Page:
11. The decision in V. Dhanapal Chettiar v. Yesodai Ammal, : 1SCR334 , upon which Mr. Ginwala has placed his reliance, does not really support the case of the appellant. The controversy in the said case centered round the question whether a notice under Section 106 of the T. P. Act was at all necessary to be given by the landlord before getting a decree or order for eviction against a tenant protected under any State Rent Control Act. The Supreme Court in the said case has held that such a notice under Section 106 by the landlord was unnecessary and a mere surplusage and making out a case under the Rent Control Act for eviction of the tenant by itself is sufficient. Untwallia. J. in in para 5 of his judgment in V. Dhanapal Chettiar's case : 1SCR334 (supra), had clearly recognised that under the T. P. Act purely as a matter of contract a lease comes into existence but there has been appreciably inroad on the freedom of contract. Untwallia, J. further held that none of the State Acts has abrogated or affected the provision of Section 107 of the T. P. Act which lay down how leases are made. We have already held that by reason of the defendant expressing his intention in writing to surrender his tenancy and to deliver immediate possession (vide Ext. 1) and thereafter yielding up possession of the demised premises except two rooms which was accepted by the then lessor, the defendant's tenancy stood determined. There was no provision in the West Bengal Premises Tenancy Act by which relationship of landlord and tenant between the defendant and the then owner, Official Trustee, West Bengal in respect of the said two rooms in defendant's occupation could be created, continued or imposed upon the Official Trustee or the persons claiming under it. The defendant could have claimed a new tenancy in respect of the said rooms by establishing that there was a fresh contract between the parties. In the facts of this case the defendant's occupation of the two rooms by itself to make the defendant either a contractual or even a statutory tenant between the Official Trustee, on the one hand, and the defendant, on the other, there was neither any registered instrument nor any agreement accompanied by delivery of possession of the said two rooms to the latter. Therefore, the defendant could not claim that he was a tenant in respect of the said two rooms. The expression 'tenant' under Section 2 (h) no doubt includes any person continuing in possession after termination of his tenancy or in the event of such person's death such of his heirs as were ordinarily residing with him at the time of his death. Not only persons against whom any decree or order for eviction has been made by a Court of competent jurisdiction but also a tenant who has surrendered his tenancy and no longer continuing in possession are excluded from the category of contractual and statutory tenants.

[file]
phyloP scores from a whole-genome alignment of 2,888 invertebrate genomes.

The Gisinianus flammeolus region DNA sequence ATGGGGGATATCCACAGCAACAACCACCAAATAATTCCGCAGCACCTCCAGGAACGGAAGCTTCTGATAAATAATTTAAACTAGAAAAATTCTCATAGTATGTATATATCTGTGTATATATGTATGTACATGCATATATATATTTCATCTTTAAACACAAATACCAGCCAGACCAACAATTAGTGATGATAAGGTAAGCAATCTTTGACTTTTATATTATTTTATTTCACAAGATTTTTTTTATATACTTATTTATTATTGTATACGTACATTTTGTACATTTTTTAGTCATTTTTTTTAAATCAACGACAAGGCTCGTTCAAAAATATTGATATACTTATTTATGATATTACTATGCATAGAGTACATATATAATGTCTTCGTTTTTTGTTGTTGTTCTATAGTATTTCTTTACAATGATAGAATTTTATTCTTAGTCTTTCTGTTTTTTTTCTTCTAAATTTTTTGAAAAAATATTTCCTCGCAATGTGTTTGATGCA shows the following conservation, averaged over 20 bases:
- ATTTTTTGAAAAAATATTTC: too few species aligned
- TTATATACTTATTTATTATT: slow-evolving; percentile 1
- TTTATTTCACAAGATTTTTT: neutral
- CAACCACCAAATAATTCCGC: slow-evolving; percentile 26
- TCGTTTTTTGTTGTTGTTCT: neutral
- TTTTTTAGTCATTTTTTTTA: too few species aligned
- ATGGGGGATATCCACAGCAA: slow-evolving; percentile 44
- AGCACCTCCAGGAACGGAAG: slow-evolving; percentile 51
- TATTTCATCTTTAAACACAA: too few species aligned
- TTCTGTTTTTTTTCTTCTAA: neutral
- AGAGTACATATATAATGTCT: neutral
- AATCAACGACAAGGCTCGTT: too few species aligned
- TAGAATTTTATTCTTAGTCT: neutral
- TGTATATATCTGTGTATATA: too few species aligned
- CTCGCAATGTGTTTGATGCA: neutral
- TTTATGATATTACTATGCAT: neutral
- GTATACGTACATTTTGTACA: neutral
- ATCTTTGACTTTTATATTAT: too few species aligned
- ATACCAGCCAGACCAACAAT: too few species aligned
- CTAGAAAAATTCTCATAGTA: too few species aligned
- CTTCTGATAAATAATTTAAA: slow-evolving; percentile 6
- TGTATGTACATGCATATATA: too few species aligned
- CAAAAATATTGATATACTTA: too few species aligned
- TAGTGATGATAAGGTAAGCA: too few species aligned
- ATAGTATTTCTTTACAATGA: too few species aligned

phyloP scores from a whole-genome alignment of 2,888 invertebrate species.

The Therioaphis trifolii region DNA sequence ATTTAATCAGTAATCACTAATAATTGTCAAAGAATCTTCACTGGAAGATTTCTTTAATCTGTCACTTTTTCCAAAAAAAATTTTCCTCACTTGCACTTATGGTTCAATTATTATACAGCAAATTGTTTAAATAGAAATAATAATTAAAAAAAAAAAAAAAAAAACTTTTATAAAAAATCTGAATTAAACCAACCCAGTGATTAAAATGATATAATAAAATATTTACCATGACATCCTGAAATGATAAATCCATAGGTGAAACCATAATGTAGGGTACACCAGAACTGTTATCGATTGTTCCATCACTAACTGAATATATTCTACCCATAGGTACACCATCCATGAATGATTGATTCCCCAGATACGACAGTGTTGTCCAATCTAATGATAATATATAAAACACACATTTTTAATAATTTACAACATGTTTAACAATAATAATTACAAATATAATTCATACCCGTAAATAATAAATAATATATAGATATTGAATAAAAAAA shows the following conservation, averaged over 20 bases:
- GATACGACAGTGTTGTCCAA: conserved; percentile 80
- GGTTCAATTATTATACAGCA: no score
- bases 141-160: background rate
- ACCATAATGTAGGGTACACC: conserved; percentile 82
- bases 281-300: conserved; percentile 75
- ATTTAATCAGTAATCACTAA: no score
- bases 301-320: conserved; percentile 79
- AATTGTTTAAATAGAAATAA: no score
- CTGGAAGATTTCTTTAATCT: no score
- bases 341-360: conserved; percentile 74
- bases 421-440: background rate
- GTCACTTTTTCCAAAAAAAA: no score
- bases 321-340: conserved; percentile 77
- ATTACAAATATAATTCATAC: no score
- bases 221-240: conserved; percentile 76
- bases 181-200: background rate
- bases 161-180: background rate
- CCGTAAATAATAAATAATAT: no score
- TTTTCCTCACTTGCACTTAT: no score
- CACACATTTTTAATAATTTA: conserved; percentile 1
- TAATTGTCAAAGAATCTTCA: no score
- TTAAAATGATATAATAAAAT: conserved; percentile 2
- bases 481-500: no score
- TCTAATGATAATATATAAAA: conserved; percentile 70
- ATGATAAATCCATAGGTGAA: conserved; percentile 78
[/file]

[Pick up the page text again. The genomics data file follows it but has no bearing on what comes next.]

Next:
12. After the defendant had surrendered his tenancy rights and had delivered possession of the premises except two rooms, the defendant neither pleaded nor proved that his said occupation of the two rooms was based on any contract. The Deputy Official Trustee by his letter dated 27th Jan. 1971 addressed to the defendant (Ext. 9), inter alia, stated that the defendant had not yet made over vacant possession of the room on the ground of the premises which had been retained at the time of delivery ofvacant possession on surrendering the lease. Vacant possession of the rooms found in occupation of Sri Arun Ghosh and M/s. Caxton & Co. was also not delivered. The Deputy Official Trustee had inter alia requested the defendant to vacate the rooms still in defendant's occupation and to settle occupation charges until delivery of possession. The defendant did not deny the receipt of the said letter and never sent any reply disputing the correctness of the assertions made in the said letter (Ext. 9). After obtaining lease from the Official Trustee the plaintiffs by their letters (Exfs. 3a and 3b) had again called upon the defendant to settle up occupation charges in the rooms occupied by the defendant with leave and licence. It is significant that the defendant in reply did not categorically deny that its occupation of the said rooms was under a leave and licence. But by its letter (Ext. 3) dated 18th Mar. 1975 the defendant merely denied liability in respect of the contention in the plaintiff's letter dated 1st Mar. 1975 (Ext. 3b). The defendant also did not deny the assertions made in the subsequent letters of the plaintiff dated 31st May and 1st June, 1975 Exts. 3d and 3e) that it was liable to pay occupation charges in respect of the suit rooms as a licencee under the plaintiff, prior to the suit, the defendant did not assert that by contract or by operation of law it had become a tenant in respect of the disputed rooms. At the trial, the defendant did not allege or prove any agreement of tenancy in respect of the said rooms. As the defendant failed to prove a tenancy based on contract, it cannot successfully defend the plaintiff's claim for recovery of possession. Since there was no contract of tenancy, the defendant cannot claim that the West Bengal Premises Tenancy Act either imposed or continued the defendant's tenancy upon the plaintiff landlord.